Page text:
Physiochemical analysis

The physiochemical analysis was carried out using cleaning action, detergency ability, foamability and foam stability assay to compare the activity of the formulation.

Dirt dispersion test

2 ml of shampoo was added in a large test tube containing 10 ml of distilled water. 0.1 ml of ink was added in the test tube; it was stopped and shaken for ten times. The amount in the foam was estimated as none, light, moderate or heavy [32, 1].

Cleaning action test

5 gm of cotton cloth (wool can also be used as an option) was added with grease and it was placed in 200 ml of water containing 0.5% (w/v) of shampoo in a flask. The temperature of water was maintained at 35 °C. The flask was shaken for 4 min at the rate of 50 shakes per min. The solution was removed, and the sample was taken out, dried & weighed. The amount of grease removed was calculated by using the following equation:

DP = 100 (1-T/C) in which,

DP is the percentage of detergency power. C is the weight of the grease in the control sample, and T is the weight of the grease in the test sample [22].

Detergency ability

The Thompson method was used to evaluate the detergency ability of the samples. Briefly, a crumple of hair was washed with 5% Sodium lauryl sulphate (SLS) solution, then dried and divided into 3g weight groups. The samples were suspended in n-hexane solution containing 10% artificial sebum and the mixture was shaken for 15 min at room temperature and their sebum content determined. In the next step, each part, one washed with 0.1 ml of the 10% test shampoo and other considered as the negative control. After drying, the resided sebum on samples was extracted with 20 ml n-hexane and re-weighed. Finally, the percentage of detergency power will be calculated using the following equation:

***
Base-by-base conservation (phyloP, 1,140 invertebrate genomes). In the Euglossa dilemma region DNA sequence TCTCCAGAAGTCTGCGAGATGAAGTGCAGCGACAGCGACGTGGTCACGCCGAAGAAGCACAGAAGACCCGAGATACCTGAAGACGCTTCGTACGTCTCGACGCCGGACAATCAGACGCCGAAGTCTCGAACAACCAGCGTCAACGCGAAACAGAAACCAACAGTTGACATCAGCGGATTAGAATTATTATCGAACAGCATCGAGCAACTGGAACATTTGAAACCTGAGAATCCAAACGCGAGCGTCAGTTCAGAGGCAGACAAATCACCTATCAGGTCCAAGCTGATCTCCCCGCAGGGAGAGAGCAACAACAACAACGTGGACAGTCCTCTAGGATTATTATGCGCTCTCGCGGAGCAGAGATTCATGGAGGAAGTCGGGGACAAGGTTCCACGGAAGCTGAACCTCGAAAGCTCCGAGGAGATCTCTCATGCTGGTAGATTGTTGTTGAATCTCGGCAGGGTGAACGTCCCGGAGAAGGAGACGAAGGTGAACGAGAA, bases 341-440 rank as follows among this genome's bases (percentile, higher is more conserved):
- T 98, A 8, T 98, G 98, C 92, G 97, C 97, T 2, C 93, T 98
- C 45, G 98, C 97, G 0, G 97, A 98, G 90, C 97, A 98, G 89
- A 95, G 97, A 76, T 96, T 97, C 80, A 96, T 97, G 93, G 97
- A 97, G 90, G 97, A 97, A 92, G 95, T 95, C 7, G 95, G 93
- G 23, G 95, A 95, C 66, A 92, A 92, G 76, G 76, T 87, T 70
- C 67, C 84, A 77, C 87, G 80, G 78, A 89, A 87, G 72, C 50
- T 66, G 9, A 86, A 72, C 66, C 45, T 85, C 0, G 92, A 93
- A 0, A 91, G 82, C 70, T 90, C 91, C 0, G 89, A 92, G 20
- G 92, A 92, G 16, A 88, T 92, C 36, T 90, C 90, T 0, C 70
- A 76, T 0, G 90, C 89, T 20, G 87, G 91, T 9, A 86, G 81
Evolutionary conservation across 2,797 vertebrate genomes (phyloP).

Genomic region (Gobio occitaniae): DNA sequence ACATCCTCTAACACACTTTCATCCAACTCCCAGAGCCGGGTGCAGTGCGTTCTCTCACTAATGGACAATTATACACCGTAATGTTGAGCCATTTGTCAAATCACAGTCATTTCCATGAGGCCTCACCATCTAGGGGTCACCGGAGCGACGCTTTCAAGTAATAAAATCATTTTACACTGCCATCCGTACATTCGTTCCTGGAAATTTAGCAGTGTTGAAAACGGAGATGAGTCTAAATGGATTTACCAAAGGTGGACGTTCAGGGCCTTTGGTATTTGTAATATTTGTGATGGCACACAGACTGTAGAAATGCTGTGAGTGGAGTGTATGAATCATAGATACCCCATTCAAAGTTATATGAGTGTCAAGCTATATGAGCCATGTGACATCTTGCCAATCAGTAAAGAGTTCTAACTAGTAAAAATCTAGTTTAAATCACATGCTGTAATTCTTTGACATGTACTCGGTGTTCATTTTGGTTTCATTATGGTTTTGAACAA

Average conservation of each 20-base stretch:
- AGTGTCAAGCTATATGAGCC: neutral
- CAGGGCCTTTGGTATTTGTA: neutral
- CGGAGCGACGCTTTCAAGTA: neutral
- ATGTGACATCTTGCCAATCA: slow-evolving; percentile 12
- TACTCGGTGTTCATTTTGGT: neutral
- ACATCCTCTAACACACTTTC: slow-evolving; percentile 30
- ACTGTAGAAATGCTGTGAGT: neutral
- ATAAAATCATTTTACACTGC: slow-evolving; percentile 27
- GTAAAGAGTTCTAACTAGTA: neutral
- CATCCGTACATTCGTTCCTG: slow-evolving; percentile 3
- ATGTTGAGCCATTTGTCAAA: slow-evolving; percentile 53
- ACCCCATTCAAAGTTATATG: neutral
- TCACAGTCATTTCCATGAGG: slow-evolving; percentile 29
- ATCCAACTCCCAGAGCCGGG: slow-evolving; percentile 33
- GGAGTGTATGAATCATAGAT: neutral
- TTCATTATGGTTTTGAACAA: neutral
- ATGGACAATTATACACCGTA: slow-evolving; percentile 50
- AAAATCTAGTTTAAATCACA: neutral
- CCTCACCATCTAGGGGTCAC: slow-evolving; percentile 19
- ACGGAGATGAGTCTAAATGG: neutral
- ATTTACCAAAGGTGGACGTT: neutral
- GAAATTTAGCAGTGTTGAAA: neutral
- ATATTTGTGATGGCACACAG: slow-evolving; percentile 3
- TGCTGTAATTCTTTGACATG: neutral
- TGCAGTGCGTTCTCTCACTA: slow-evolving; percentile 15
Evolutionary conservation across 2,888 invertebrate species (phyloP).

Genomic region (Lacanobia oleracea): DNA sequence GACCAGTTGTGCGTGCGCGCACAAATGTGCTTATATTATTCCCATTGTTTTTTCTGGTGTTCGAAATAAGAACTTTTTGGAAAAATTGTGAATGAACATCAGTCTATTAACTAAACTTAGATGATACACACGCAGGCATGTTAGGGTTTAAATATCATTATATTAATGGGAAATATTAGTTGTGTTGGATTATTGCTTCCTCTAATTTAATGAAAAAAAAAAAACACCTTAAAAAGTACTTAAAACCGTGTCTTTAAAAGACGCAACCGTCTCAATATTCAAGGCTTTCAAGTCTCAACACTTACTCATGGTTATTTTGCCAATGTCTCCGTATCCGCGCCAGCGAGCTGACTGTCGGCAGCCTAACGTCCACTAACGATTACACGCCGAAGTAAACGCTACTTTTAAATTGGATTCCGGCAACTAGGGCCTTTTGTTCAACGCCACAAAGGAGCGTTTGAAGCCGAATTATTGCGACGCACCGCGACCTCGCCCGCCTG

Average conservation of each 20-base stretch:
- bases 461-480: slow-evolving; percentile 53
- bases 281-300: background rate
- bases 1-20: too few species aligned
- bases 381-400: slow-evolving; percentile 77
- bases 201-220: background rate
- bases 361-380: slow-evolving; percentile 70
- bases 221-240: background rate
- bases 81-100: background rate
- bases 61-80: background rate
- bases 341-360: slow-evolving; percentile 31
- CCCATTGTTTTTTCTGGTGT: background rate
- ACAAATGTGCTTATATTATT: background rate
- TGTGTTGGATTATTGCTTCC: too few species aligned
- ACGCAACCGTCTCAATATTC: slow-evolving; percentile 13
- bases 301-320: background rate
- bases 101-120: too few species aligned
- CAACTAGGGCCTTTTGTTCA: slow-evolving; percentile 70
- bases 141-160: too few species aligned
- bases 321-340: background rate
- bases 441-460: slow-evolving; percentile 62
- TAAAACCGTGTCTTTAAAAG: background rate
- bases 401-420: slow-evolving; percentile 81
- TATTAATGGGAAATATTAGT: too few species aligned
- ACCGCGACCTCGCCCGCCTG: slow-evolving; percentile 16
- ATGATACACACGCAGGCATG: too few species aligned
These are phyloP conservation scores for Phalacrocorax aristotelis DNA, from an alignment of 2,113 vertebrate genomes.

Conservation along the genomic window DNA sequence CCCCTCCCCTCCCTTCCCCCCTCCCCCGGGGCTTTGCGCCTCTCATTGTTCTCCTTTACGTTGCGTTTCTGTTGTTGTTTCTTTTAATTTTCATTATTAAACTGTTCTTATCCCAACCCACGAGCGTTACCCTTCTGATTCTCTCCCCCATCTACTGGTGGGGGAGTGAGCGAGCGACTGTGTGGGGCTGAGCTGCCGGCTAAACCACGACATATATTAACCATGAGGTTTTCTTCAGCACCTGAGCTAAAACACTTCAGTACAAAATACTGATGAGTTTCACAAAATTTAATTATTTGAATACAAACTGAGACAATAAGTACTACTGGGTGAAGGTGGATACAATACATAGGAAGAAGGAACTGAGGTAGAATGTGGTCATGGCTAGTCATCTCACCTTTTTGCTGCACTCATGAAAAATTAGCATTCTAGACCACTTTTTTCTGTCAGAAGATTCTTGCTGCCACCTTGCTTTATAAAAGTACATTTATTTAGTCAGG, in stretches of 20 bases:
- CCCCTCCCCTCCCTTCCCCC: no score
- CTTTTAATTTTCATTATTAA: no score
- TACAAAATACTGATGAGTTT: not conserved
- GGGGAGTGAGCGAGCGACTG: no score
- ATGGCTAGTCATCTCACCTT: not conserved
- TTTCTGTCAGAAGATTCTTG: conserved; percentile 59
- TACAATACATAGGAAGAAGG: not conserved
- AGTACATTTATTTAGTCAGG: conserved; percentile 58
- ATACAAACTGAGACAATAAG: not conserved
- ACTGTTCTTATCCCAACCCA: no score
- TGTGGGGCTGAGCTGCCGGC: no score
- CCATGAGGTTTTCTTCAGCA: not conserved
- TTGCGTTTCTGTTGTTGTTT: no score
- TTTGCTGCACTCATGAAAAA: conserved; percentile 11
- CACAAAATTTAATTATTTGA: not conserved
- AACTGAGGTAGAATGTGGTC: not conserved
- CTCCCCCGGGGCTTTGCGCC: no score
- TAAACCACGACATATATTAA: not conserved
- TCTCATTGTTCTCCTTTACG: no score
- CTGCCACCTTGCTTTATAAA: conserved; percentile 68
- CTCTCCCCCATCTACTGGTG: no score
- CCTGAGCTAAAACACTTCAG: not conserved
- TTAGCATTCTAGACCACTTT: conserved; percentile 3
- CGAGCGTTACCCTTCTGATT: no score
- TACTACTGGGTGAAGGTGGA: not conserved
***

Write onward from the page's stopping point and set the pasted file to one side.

DP = 100 (1-T/C) in which,

DP is the percentage of detergency ability. C is the weight of the sebum in the control sample and T is the weight of the sebum in the test sample [15].

Foaming ability and foam stability

Cylinder shake method was used for determining foaming ability. 50 ml of 1% shampoo solution was put into a 1000 ml graduated cylinder and covered the cylinder with the hand and shaken for 10 times were recorded. The total volume of the foam contents after 1 min shaking was assessed. Foam volume was calculated only. Immediately after shaking the volume of foam at 1-minute interval for were recorded. This process was continued for 5 min and the foam volume was measured [23].

Statistical analysis

Values are shown in tables and fig. is the mean of at least three independent replicates and the results are expressed as mean±SD. The data were subjected to one-way analysis of variance (ANOVA), where the differences between groups and standards were determined by T test (p value = 0.05 was regarded as significant).

RESULT AND DISCUSSION

With the help of different aqueous extracts, an herbal shampoo was formulated by mixing different constituents in specific proportions. Selected plant materials are rich in polyphenol compounds such as a flavonoid, phenolic and saponin. They have found to exhibit cleansing and surfactant properties. These herbal extracts also provided viscosity to the formulations. The formulations were analyzed during the initial month of preparation and after the third month to check their stability.

Evaluation of formulation for physical appearance, trans-parency and odour, pH and percent solids content

It is mandatory for an herbal preparation to have good and appealing appearance. The formulation of natural extracts was evaluated for physical appearance, transparency and odor. The results are mentioned in table 2. There were no significant differences in transparency and odor of formulations. But Aloe vera showed appealing purple color as compared to others.